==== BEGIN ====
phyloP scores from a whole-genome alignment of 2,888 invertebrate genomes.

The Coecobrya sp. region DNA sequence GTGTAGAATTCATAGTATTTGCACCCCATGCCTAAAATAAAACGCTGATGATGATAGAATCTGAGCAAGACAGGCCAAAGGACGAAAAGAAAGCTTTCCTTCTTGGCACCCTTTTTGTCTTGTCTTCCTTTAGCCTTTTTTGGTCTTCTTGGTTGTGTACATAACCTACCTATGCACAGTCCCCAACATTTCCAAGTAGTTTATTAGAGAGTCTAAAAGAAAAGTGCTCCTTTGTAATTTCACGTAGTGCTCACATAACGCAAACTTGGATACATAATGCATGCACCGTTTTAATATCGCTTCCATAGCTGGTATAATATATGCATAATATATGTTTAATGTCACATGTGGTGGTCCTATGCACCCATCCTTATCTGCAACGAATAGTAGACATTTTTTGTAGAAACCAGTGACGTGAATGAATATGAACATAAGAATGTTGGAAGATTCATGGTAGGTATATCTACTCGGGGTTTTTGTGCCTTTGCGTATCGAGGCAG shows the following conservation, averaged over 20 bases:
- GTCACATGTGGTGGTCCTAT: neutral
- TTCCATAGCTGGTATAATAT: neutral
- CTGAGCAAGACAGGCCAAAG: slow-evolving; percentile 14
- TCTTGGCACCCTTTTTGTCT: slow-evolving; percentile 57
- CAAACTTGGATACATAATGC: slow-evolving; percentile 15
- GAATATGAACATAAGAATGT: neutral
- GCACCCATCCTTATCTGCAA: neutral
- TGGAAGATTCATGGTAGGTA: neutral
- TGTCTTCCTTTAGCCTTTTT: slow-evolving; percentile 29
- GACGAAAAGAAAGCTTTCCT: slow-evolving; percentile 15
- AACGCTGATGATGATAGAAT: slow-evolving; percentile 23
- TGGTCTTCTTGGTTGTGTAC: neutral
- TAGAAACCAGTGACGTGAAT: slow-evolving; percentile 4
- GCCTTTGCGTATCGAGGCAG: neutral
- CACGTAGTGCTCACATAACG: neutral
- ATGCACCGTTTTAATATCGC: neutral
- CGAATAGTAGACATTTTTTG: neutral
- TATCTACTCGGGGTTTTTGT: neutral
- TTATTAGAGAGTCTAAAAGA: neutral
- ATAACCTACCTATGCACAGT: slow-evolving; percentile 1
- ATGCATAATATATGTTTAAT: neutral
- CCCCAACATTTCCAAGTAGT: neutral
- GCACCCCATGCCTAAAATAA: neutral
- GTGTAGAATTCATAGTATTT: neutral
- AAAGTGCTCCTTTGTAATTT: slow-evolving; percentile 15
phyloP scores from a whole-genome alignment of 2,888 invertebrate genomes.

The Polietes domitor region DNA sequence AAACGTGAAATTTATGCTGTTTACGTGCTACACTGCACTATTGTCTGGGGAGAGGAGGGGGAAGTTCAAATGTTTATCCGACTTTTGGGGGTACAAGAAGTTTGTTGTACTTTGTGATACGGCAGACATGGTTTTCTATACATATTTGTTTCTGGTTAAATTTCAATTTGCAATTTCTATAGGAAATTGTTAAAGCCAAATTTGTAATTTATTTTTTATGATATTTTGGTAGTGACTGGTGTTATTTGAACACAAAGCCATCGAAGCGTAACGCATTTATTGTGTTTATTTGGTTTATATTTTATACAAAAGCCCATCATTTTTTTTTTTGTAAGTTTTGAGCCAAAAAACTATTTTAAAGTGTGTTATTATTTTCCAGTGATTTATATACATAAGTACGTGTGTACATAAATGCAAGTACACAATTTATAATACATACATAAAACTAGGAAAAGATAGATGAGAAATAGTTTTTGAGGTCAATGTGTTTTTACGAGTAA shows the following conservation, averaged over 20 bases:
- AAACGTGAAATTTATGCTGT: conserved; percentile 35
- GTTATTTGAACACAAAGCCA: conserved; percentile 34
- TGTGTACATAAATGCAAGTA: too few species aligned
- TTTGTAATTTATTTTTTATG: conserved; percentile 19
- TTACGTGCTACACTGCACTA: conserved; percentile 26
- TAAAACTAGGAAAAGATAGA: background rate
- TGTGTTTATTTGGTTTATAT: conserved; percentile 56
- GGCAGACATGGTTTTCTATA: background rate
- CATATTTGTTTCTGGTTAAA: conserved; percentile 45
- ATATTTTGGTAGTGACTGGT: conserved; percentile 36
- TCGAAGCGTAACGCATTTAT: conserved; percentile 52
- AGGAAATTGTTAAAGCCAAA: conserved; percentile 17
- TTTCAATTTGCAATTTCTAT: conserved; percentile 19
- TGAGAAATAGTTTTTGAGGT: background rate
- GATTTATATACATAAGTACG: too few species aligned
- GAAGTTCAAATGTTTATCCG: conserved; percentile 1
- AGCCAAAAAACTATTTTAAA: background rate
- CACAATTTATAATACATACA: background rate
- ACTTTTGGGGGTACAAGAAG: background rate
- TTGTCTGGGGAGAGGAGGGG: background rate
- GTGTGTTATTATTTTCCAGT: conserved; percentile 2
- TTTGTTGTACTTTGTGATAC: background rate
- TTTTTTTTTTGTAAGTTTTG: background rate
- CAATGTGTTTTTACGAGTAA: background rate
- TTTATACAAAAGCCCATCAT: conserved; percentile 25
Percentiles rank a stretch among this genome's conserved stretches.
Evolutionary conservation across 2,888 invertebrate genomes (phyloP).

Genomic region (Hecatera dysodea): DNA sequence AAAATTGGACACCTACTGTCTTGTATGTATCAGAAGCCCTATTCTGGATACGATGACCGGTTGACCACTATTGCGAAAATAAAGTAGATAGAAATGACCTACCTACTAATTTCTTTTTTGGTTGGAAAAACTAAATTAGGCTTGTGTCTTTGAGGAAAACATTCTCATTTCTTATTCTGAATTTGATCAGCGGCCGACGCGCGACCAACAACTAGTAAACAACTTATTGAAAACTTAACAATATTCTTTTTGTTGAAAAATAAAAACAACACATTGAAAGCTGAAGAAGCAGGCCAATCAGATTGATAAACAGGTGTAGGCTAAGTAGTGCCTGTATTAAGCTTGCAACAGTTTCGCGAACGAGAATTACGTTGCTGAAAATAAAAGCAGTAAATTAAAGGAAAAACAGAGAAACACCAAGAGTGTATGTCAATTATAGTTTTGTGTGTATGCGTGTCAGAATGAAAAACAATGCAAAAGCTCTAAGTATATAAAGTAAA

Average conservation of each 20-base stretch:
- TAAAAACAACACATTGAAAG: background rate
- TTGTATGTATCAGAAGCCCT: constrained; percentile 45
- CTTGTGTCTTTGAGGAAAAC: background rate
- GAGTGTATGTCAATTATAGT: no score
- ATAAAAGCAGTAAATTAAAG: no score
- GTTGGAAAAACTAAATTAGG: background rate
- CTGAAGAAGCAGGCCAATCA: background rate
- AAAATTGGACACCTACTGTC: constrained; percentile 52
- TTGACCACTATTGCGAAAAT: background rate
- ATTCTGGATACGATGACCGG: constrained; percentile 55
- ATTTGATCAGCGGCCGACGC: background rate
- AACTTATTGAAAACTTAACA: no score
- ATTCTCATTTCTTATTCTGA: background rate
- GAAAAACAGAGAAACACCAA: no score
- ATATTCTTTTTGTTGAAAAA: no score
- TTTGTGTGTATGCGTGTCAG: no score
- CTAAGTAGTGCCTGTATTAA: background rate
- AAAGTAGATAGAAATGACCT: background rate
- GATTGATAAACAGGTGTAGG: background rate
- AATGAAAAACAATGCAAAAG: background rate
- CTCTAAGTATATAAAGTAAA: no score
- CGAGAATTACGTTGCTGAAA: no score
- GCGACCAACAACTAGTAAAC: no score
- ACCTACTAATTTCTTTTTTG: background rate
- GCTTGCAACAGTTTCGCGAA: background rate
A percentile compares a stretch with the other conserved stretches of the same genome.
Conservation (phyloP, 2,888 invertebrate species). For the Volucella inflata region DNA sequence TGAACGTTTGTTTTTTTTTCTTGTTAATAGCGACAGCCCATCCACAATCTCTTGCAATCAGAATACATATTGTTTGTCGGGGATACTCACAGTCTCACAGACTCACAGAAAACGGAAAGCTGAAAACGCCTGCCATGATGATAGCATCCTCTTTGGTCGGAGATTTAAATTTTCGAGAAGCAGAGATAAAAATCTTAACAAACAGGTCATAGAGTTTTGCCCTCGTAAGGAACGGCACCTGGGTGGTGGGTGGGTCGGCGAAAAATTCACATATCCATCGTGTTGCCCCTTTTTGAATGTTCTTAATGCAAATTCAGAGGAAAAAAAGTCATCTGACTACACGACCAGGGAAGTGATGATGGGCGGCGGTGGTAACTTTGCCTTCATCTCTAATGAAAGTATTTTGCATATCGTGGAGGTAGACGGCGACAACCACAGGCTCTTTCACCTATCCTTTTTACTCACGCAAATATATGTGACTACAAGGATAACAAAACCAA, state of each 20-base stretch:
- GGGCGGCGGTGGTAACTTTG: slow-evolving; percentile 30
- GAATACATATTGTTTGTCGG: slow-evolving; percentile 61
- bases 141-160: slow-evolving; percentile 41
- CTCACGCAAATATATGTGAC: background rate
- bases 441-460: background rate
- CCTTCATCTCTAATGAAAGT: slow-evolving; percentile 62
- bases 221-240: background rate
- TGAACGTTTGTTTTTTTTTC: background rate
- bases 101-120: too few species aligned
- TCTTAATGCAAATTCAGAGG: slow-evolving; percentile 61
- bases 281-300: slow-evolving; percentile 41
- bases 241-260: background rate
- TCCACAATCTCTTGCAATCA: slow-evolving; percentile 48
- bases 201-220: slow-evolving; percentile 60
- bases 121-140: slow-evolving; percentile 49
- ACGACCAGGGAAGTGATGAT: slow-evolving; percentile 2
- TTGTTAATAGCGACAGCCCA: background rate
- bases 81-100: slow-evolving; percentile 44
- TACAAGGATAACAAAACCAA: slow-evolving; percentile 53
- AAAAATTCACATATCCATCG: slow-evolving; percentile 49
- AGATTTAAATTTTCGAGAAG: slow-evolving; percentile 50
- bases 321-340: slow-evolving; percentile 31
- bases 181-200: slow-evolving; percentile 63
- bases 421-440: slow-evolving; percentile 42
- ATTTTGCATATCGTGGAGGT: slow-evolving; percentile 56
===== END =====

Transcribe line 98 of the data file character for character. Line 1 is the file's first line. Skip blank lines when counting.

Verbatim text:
- TCCACAATCTCTTGCAATCA: slow-evolving; percentile 48